The next morning, my assistant brought a pile of files and as I looked through the papers, I found a file that was marked ‘confidential’. Out of curiosity, I opened the file and started reading it. The file contained explosive information that was gathered by the intelligence branch of the Narcotics Control Division. It listed names of 12 newly elected members of the national and provincial assemblies who were actively involved in narcotics business. Most of them belonged to the IJI and some were close associates of Prime Minister Nawaz Sharif and even had drug warrants outstanding against them. Two narcotics traffickers from tribal areas were also elected to the National Assembly in 1990. It was for the first time that drug traffickers had reached to the Pakistani Parliament, thanks to Nawaz Sharif and the ISI.
The file also contained names of another 300 people connected to drug business. The file belonged to our intelligence department but had turned on my table by a mistake. I sent back the file to the intelligence department but after learning that the drug mafia had reached in our Parliament and that our department couldn’t do anything about it. I decided to resign.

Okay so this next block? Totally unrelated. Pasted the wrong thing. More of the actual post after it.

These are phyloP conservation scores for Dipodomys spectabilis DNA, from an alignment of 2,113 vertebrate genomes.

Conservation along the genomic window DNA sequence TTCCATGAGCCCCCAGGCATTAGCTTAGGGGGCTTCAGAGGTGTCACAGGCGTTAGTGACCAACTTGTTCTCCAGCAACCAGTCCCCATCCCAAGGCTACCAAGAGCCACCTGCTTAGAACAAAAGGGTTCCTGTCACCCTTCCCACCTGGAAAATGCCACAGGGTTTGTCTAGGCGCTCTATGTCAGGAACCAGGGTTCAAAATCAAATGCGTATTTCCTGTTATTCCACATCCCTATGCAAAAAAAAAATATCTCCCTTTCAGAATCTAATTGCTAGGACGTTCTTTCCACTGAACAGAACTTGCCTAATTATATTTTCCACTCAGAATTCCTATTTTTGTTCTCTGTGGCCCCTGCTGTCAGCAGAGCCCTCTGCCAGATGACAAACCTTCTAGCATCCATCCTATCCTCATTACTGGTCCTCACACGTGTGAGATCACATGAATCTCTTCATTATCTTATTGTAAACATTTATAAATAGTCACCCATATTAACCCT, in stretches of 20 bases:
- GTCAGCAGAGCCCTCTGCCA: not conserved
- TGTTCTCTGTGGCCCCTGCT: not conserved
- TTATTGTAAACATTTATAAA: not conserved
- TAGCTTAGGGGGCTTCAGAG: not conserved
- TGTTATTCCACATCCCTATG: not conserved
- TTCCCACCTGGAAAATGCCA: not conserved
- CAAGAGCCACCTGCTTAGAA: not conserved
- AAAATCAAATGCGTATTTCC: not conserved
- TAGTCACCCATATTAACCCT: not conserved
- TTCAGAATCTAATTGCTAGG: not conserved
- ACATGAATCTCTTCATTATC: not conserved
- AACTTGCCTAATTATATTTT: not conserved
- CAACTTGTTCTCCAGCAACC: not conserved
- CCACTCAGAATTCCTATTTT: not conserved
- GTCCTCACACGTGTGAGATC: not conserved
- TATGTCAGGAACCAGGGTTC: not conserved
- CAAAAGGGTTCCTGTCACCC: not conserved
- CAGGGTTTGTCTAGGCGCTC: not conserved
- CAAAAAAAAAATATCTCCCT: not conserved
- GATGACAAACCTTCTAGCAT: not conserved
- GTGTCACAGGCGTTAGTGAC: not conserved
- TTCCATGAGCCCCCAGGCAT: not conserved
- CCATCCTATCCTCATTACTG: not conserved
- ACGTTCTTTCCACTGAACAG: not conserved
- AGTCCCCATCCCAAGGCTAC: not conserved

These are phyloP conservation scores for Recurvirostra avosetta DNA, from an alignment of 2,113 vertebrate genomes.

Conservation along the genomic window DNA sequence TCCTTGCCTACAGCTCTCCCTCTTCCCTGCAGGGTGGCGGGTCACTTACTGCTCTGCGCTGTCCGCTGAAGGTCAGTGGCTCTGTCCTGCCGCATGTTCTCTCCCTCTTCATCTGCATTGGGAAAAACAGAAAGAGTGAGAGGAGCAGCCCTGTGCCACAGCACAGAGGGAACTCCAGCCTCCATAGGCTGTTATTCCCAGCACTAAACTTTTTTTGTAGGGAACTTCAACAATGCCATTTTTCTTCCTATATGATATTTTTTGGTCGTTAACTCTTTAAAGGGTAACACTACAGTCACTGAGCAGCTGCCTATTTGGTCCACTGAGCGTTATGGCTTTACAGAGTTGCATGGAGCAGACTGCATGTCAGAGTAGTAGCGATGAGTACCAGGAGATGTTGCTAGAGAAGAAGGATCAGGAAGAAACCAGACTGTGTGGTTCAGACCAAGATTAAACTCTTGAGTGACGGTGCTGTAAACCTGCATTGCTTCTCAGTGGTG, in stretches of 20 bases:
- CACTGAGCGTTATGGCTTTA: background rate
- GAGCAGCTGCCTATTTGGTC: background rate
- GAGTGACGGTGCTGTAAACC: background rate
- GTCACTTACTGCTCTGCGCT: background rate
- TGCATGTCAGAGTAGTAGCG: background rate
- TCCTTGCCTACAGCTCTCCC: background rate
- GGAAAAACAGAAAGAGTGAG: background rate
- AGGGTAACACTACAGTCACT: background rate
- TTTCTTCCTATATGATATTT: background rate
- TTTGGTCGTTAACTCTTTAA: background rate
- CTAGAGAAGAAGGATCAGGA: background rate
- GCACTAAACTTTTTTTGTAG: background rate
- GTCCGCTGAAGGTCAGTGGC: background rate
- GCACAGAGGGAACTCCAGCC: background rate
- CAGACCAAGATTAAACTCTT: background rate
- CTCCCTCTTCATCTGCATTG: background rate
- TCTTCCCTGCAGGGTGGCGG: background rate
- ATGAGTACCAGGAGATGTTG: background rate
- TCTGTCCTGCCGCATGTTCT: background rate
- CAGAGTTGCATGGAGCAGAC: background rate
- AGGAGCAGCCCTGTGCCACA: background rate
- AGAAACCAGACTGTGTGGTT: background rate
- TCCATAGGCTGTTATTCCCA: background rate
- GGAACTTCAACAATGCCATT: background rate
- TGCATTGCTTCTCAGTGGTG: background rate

That evening, I went to the MNA hostel where Benazir Bhutto was staying as the new opposition leader. On that day, her spouse Asif Ali Zardari was also brought from jail to attend the assembly session. Asif had won a national assembly seat in the 1990 elections while he was in jail.
I wanted to meet Benazir but she was busy due to Asif’s arrival. She sent a senior PPP leader to meet me. I told him what I had found, he went back to Benazir and informed her about the nature of information that I wanted to share with her. She directed the PPP leader to take me to Farooq Leghari (who became the President of Pakistan in 1993) and discuss with him the matter carefully.
We went to Mr. Leghari’s home in Islamabad where the PPP leader introduced me to Mr. Leghari and gave him Benazir’s message. I sat with Mr. Leghari and slowly told him that it was bad for democracy and Pakistan that narcotics dealers had reached to the Parliament. Mr. Leghari became excited. He said that he would make the information public about the IJI involvement in narcotics business.